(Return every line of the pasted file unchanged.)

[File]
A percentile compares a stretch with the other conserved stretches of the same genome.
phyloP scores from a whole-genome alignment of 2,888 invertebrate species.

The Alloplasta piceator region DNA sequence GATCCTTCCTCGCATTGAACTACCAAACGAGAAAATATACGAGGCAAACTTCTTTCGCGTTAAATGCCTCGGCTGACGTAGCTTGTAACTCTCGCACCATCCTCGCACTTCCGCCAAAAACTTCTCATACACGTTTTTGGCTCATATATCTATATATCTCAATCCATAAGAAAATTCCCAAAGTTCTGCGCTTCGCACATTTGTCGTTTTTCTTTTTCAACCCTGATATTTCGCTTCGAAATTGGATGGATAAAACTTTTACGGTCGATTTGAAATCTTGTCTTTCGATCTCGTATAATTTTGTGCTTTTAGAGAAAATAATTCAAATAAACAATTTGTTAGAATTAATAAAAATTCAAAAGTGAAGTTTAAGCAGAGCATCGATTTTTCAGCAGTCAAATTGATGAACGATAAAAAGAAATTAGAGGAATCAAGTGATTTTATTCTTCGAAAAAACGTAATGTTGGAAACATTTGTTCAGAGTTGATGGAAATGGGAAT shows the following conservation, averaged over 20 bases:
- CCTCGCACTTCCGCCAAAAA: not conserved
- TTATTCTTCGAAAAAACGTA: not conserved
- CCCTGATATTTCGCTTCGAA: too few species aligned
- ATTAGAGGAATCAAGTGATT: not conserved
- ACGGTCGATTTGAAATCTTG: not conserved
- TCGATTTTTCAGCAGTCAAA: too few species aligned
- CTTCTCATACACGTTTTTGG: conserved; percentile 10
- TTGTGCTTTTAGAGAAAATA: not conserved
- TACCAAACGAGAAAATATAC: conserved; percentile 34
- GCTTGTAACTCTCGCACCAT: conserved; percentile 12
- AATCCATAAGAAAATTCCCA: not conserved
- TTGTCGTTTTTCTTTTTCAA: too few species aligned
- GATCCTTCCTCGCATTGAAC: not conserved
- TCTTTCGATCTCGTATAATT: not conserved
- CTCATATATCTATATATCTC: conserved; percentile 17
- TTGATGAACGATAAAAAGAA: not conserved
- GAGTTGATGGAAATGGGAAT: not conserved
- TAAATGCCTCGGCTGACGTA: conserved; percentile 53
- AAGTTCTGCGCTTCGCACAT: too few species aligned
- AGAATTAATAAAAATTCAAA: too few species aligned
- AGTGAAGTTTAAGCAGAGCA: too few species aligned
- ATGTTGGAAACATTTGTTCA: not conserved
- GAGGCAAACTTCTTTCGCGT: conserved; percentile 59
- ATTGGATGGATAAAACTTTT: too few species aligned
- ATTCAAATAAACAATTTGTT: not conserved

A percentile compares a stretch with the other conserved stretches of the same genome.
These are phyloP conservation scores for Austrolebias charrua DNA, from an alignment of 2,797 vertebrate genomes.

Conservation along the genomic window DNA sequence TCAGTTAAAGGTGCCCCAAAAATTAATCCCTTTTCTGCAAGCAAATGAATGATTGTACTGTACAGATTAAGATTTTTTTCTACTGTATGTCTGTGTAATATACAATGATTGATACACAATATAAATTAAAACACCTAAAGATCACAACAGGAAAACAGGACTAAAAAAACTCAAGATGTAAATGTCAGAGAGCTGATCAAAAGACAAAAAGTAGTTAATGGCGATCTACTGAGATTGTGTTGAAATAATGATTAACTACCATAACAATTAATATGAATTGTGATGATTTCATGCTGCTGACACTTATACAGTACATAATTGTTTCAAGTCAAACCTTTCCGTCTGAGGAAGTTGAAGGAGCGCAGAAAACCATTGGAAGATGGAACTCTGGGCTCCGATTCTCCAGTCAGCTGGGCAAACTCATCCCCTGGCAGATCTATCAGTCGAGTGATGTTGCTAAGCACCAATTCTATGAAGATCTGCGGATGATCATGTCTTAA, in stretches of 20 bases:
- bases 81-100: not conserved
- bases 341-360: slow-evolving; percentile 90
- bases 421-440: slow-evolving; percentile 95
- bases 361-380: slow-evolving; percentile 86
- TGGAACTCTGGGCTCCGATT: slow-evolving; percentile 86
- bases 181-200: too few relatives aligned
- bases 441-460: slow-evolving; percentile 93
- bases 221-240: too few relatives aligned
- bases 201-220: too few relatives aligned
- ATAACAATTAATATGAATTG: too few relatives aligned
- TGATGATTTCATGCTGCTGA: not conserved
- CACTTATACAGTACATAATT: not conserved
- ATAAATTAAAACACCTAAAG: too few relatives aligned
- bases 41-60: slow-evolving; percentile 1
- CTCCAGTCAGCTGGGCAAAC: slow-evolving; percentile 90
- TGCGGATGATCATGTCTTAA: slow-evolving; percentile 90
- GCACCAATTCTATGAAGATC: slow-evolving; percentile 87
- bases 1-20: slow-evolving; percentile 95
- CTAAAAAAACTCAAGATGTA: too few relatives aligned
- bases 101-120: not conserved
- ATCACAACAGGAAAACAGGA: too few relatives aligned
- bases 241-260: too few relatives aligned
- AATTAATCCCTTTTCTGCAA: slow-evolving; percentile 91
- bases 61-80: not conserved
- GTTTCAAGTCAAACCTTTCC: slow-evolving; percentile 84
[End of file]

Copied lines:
A percentile compares a stretch with the other conserved stretches of the same genome.
phyloP scores from a whole-genome alignment of 2,888 invertebrate species.

The Alloplasta piceator region DNA sequence GATCCTTCCTCGCATTGAACTACCAAACGAGAAAATATACGAGGCAAACTTCTTTCGCGTTAAATGCCTCGGCTGACGTAGCTTGTAACTCTCGCACCATCCTCGCACTTCCGCCAAAAACTTCTCATACACGTTTTTGGCTCATATATCTATATATCTCAATCCATAAGAAAATTCCCAAAGTTCTGCGCTTCGCACATTTGTCGTTTTTCTTTTTCAACCCTGATATTTCGCTTCGAAATTGGATGGATAAAACTTTTACGGTCGATTTGAAATCTTGTCTTTCGATCTCGTATAATTTTGTGCTTTTAGAGAAAATAATTCAAATAAACAATTTGTTAGAATTAATAAAAATTCAAAAGTGAAGTTTAAGCAGAGCATCGATTTTTCAGCAGTCAAATTGATGAACGATAAAAAGAAATTAGAGGAATCAAGTGATTTTATTCTTCGAAAAAACGTAATGTTGGAAACATTTGTTCAGAGTTGATGGAAATGGGAAT shows the following conservation, averaged over 20 bases:
- CCTCGCACTTCCGCCAAAAA: not conserved
- TTATTCTTCGAAAAAACGTA: not conserved
- CCCTGATATTTCGCTTCGAA: too few species aligned
- ATTAGAGGAATCAAGTGATT: not conserved
- ACGGTCGATTTGAAATCTTG: not conserved
- TCGATTTTTCAGCAGTCAAA: too few species aligned
- CTTCTCATACACGTTTTTGG: conserved; percentile 10
- TTGTGCTTTTAGAGAAAATA: not conserved
- TACCAAACGAGAAAATATAC: conserved; percentile 34
- GCTTGTAACTCTCGCACCAT: conserved; percentile 12
- AATCCATAAGAAAATTCCCA: not conserved
- TTGTCGTTTTTCTTTTTCAA: too few species aligned
- GATCCTTCCTCGCATTGAAC: not conserved
- TCTTTCGATCTCGTATAATT: not conserved
- CTCATATATCTATATATCTC: conserved; percentile 17
- TTGATGAACGATAAAAAGAA: not conserved
- GAGTTGATGGAAATGGGAAT: not conserved
- TAAATGCCTCGGCTGACGTA: conserved; percentile 53
- AAGTTCTGCGCTTCGCACAT: too few species aligned
- AGAATTAATAAAAATTCAAA: too few species aligned
- AGTGAAGTTTAAGCAGAGCA: too few species aligned
- ATGTTGGAAACATTTGTTCA: not conserved
- GAGGCAAACTTCTTTCGCGT: conserved; percentile 59
- ATTGGATGGATAAAACTTTT: too few species aligned
- ATTCAAATAAACAATTTGTT: not conserved

A percentile compares a stretch with the other conserved stretches of the same genome.
These are phyloP conservation scores for Austrolebias charrua DNA, from an alignment of 2,797 vertebrate genomes.

Conservation along the genomic window DNA sequence TCAGTTAAAGGTGCCCCAAAAATTAATCCCTTTTCTGCAAGCAAATGAATGATTGTACTGTACAGATTAAGATTTTTTTCTACTGTATGTCTGTGTAATATACAATGATTGATACACAATATAAATTAAAACACCTAAAGATCACAACAGGAAAACAGGACTAAAAAAACTCAAGATGTAAATGTCAGAGAGCTGATCAAAAGACAAAAAGTAGTTAATGGCGATCTACTGAGATTGTGTTGAAATAATGATTAACTACCATAACAATTAATATGAATTGTGATGATTTCATGCTGCTGACACTTATACAGTACATAATTGTTTCAAGTCAAACCTTTCCGTCTGAGGAAGTTGAAGGAGCGCAGAAAACCATTGGAAGATGGAACTCTGGGCTCCGATTCTCCAGTCAGCTGGGCAAACTCATCCCCTGGCAGATCTATCAGTCGAGTGATGTTGCTAAGCACCAATTCTATGAAGATCTGCGGATGATCATGTCTTAA, in stretches of 20 bases:
- bases 81-100: not conserved
- bases 341-360: slow-evolving; percentile 90
- bases 421-440: slow-evolving; percentile 95
- bases 361-380: slow-evolving; percentile 86
- TGGAACTCTGGGCTCCGATT: slow-evolving; percentile 86
- bases 181-200: too few relatives aligned
- bases 441-460: slow-evolving; percentile 93
- bases 221-240: too few relatives aligned
- bases 201-220: too few relatives aligned
- ATAACAATTAATATGAATTG: too few relatives aligned
- TGATGATTTCATGCTGCTGA: not conserved
- CACTTATACAGTACATAATT: not conserved
- ATAAATTAAAACACCTAAAG: too few relatives aligned
- bases 41-60: slow-evolving; percentile 1
- CTCCAGTCAGCTGGGCAAAC: slow-evolving; percentile 90
- TGCGGATGATCATGTCTTAA: slow-evolving; percentile 90
- GCACCAATTCTATGAAGATC: slow-evolving; percentile 87
- bases 1-20: slow-evolving; percentile 95
- CTAAAAAAACTCAAGATGTA: too few relatives aligned
- bases 101-120: not conserved
- ATCACAACAGGAAAACAGGA: too few relatives aligned
- bases 241-260: too few relatives aligned
- AATTAATCCCTTTTCTGCAA: slow-evolving; percentile 91
- bases 61-80: not conserved
- GTTTCAAGTCAAACCTTTCC: slow-evolving; percentile 84